Russel Norman

Is Deputy Prime Minister and Finance Minister Bill English a climate change denier?

by Russel Norman

Is the Deputy Prime Minister of our country a climate change denier? It may well be the case.

During question time in Parliament yesterday I wanted to get into the lack of focus and inaction from this Government on climate change which is starkly highlighted by the suffering our drought-stricken farmers are going through.

I expected the debate to be around what actions were the right ones to take and who should bear the cost but, it ended up being about whether climate change was real or not.

Dr Russel Norman: Does he accept that human-induced climate change is real?

Hon BILL ENGLISH: It may well be, but I am not sure what that has got to do with this particular question.

Climate change is an inconvenient truth but the science is conclusive and political leaders around the world are now in agreement it exists and are working at ways to limit how extreme it gets.

There’s no ‘may well be’ about it.

Even Prime Minister John Key accepts there’s climate change he just doesn’t want to do anything about it. In fact this Government is actively undermining international efforts to tackle the problem.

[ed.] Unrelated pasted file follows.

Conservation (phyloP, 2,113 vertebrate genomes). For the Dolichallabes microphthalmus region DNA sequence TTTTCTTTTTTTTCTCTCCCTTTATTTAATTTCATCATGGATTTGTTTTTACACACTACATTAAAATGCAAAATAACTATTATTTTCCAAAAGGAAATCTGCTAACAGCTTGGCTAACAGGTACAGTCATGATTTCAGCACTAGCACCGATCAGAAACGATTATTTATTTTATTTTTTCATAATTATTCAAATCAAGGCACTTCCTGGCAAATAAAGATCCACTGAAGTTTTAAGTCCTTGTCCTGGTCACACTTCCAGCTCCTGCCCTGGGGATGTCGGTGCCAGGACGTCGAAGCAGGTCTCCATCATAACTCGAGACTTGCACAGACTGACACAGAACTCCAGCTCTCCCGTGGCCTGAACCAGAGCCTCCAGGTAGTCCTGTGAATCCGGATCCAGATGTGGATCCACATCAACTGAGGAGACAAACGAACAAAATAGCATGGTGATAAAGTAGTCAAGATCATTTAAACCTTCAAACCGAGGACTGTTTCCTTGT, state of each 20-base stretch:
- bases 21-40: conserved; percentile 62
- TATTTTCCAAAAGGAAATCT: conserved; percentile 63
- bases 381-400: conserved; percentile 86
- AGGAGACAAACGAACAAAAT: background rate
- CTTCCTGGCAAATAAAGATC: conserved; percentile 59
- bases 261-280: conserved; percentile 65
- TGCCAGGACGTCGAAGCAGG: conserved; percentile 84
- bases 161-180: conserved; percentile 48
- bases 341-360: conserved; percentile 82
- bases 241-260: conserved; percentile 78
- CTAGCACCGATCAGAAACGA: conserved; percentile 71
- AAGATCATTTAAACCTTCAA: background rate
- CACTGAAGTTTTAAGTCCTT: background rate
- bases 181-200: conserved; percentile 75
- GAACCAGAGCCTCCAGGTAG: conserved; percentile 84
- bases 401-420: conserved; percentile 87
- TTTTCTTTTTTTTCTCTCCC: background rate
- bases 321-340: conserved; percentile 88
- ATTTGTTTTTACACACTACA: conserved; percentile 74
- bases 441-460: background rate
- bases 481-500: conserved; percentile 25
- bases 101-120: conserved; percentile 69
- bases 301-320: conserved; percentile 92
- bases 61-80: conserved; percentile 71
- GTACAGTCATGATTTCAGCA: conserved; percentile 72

That’s been condemned internationally but Bill English dismissed that: “The fact is that being condemned internationally by a handful of NGOs is not going to influence New Zealand Government policy.”

Tell that to the most senior Christiana Figueres, Executive Secretary of the United Nations Framework Convention on Climate Change (UNFCCC), who described New Zealand’s decision last year not to sign up to a second commitment period of the Kyoto Protocol as ‘very disappointing’.

New Zealand will be hit by more droughts and more intense droughts because of climate change, yet this Government is doing nothing to reduce New Zealand’s greenhouse emissions, and it has refused to make commitments under the Kyoto Protocol to reduce emissions.

The Government doesn’t have a strategy to develop a national strategy to tackle climate change. It will it just leave the New Zealand public and businesses like farms to face the costs and harsh effects on their own.

Which is crazy given that responding to climate change now and incentivising green tech would put us in a much better economic position than being a slow follower.

Photo Dominion-Post

Published in Environment & Resource Management by Russel Norman on Thu, March 14th, 2013   

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